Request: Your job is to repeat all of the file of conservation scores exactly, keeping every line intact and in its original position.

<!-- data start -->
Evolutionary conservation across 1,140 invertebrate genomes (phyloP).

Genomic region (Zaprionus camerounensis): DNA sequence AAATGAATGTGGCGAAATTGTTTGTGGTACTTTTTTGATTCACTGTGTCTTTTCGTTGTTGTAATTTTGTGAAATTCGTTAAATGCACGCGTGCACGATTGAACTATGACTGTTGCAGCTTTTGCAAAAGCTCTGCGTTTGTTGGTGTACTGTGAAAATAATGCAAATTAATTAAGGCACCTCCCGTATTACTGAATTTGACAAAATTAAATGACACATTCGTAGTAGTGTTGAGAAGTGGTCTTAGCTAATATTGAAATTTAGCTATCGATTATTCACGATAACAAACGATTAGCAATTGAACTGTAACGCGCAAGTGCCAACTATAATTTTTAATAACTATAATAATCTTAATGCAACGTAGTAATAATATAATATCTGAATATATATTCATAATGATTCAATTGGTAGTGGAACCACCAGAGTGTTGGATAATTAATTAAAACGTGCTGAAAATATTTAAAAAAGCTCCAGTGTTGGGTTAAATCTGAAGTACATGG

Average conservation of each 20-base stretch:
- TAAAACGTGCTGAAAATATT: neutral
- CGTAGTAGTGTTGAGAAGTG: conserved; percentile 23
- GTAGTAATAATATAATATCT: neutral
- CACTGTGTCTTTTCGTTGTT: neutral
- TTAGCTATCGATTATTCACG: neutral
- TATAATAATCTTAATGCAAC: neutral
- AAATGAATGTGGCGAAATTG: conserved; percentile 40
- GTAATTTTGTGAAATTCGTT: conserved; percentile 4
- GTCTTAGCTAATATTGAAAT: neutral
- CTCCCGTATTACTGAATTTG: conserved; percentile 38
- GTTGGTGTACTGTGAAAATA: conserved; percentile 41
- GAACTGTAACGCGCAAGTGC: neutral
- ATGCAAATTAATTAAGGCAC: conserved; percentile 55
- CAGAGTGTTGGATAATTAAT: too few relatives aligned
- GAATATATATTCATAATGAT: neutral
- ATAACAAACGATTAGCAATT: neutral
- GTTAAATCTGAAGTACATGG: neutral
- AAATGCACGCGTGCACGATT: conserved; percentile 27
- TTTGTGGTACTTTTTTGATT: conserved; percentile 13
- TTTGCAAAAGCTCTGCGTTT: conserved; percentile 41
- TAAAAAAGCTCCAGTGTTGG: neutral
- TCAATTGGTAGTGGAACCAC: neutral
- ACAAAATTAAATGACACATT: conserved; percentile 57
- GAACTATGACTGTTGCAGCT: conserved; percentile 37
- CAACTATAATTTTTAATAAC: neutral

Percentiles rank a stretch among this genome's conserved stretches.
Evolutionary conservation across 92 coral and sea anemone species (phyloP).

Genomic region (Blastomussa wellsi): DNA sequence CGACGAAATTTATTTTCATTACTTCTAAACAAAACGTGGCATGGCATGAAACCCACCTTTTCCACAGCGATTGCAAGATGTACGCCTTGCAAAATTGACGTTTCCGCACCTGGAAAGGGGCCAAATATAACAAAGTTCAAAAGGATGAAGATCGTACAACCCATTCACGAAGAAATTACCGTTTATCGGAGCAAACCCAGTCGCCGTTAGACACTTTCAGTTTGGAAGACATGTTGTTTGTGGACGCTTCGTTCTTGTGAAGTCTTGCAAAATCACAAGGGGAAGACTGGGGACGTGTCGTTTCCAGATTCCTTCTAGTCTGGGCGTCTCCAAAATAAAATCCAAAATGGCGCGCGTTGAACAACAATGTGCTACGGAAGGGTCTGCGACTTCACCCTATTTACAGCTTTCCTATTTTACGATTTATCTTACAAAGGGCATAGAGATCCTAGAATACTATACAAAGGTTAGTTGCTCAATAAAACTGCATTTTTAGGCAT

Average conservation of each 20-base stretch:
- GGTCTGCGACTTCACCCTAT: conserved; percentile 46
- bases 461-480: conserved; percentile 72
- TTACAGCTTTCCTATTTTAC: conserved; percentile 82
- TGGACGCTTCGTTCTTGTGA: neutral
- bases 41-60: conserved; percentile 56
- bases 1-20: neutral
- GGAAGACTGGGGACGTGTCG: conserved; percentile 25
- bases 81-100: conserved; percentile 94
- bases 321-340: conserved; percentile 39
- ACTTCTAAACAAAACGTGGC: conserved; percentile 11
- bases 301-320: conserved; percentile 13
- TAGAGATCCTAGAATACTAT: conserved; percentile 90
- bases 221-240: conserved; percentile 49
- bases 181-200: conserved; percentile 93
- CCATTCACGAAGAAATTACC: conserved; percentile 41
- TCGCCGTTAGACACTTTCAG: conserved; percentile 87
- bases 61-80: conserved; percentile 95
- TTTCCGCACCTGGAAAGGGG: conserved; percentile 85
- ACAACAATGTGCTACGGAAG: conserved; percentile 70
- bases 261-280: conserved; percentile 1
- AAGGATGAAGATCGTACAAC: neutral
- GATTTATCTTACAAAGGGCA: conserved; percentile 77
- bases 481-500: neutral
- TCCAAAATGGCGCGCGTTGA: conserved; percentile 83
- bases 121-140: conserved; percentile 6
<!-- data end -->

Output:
Evolutionary conservation across 1,140 invertebrate genomes (phyloP).

Genomic region (Zaprionus camerounensis): DNA sequence AAATGAATGTGGCGAAATTGTTTGTGGTACTTTTTTGATTCACTGTGTCTTTTCGTTGTTGTAATTTTGTGAAATTCGTTAAATGCACGCGTGCACGATTGAACTATGACTGTTGCAGCTTTTGCAAAAGCTCTGCGTTTGTTGGTGTACTGTGAAAATAATGCAAATTAATTAAGGCACCTCCCGTATTACTGAATTTGACAAAATTAAATGACACATTCGTAGTAGTGTTGAGAAGTGGTCTTAGCTAATATTGAAATTTAGCTATCGATTATTCACGATAACAAACGATTAGCAATTGAACTGTAACGCGCAAGTGCCAACTATAATTTTTAATAACTATAATAATCTTAATGCAACGTAGTAATAATATAATATCTGAATATATATTCATAATGATTCAATTGGTAGTGGAACCACCAGAGTGTTGGATAATTAATTAAAACGTGCTGAAAATATTTAAAAAAGCTCCAGTGTTGGGTTAAATCTGAAGTACATGG

Average conservation of each 20-base stretch:
- TAAAACGTGCTGAAAATATT: neutral
- CGTAGTAGTGTTGAGAAGTG: conserved; percentile 23
- GTAGTAATAATATAATATCT: neutral
- CACTGTGTCTTTTCGTTGTT: neutral
- TTAGCTATCGATTATTCACG: neutral
- TATAATAATCTTAATGCAAC: neutral
- AAATGAATGTGGCGAAATTG: conserved; percentile 40
- GTAATTTTGTGAAATTCGTT: conserved; percentile 4
- GTCTTAGCTAATATTGAAAT: neutral
- CTCCCGTATTACTGAATTTG: conserved; percentile 38
- GTTGGTGTACTGTGAAAATA: conserved; percentile 41
- GAACTGTAACGCGCAAGTGC: neutral
- ATGCAAATTAATTAAGGCAC: conserved; percentile 55
- CAGAGTGTTGGATAATTAAT: too few relatives aligned
- GAATATATATTCATAATGAT: neutral
- ATAACAAACGATTAGCAATT: neutral
- GTTAAATCTGAAGTACATGG: neutral
- AAATGCACGCGTGCACGATT: conserved; percentile 27
- TTTGTGGTACTTTTTTGATT: conserved; percentile 13
- TTTGCAAAAGCTCTGCGTTT: conserved; percentile 41
- TAAAAAAGCTCCAGTGTTGG: neutral
- TCAATTGGTAGTGGAACCAC: neutral
- ACAAAATTAAATGACACATT: conserved; percentile 57
- GAACTATGACTGTTGCAGCT: conserved; percentile 37
- CAACTATAATTTTTAATAAC: neutral

Percentiles rank a stretch among this genome's conserved stretches.
Evolutionary conservation across 92 coral and sea anemone species (phyloP).

Genomic region (Blastomussa wellsi): DNA sequence CGACGAAATTTATTTTCATTACTTCTAAACAAAACGTGGCATGGCATGAAACCCACCTTTTCCACAGCGATTGCAAGATGTACGCCTTGCAAAATTGACGTTTCCGCACCTGGAAAGGGGCCAAATATAACAAAGTTCAAAAGGATGAAGATCGTACAACCCATTCACGAAGAAATTACCGTTTATCGGAGCAAACCCAGTCGCCGTTAGACACTTTCAGTTTGGAAGACATGTTGTTTGTGGACGCTTCGTTCTTGTGAAGTCTTGCAAAATCACAAGGGGAAGACTGGGGACGTGTCGTTTCCAGATTCCTTCTAGTCTGGGCGTCTCCAAAATAAAATCCAAAATGGCGCGCGTTGAACAACAATGTGCTACGGAAGGGTCTGCGACTTCACCCTATTTACAGCTTTCCTATTTTACGATTTATCTTACAAAGGGCATAGAGATCCTAGAATACTATACAAAGGTTAGTTGCTCAATAAAACTGCATTTTTAGGCAT

Average conservation of each 20-base stretch:
- GGTCTGCGACTTCACCCTAT: conserved; percentile 46
- bases 461-480: conserved; percentile 72
- TTACAGCTTTCCTATTTTAC: conserved; percentile 82
- TGGACGCTTCGTTCTTGTGA: neutral
- bases 41-60: conserved; percentile 56
- bases 1-20: neutral
- GGAAGACTGGGGACGTGTCG: conserved; percentile 25
- bases 81-100: conserved; percentile 94
- bases 321-340: conserved; percentile 39
- ACTTCTAAACAAAACGTGGC: conserved; percentile 11
- bases 301-320: conserved; percentile 13
- TAGAGATCCTAGAATACTAT: conserved; percentile 90
- bases 221-240: conserved; percentile 49
- bases 181-200: conserved; percentile 93
- CCATTCACGAAGAAATTACC: conserved; percentile 41
- TCGCCGTTAGACACTTTCAG: conserved; percentile 87
- bases 61-80: conserved; percentile 95
- TTTCCGCACCTGGAAAGGGG: conserved; percentile 85
- ACAACAATGTGCTACGGAAG: conserved; percentile 70
- bases 261-280: conserved; percentile 1
- AAGGATGAAGATCGTACAAC: neutral
- GATTTATCTTACAAAGGGCA: conserved; percentile 77
- bases 481-500: neutral
- TCCAAAATGGCGCGCGTTGA: conserved; percentile 83
- bases 121-140: conserved; percentile 6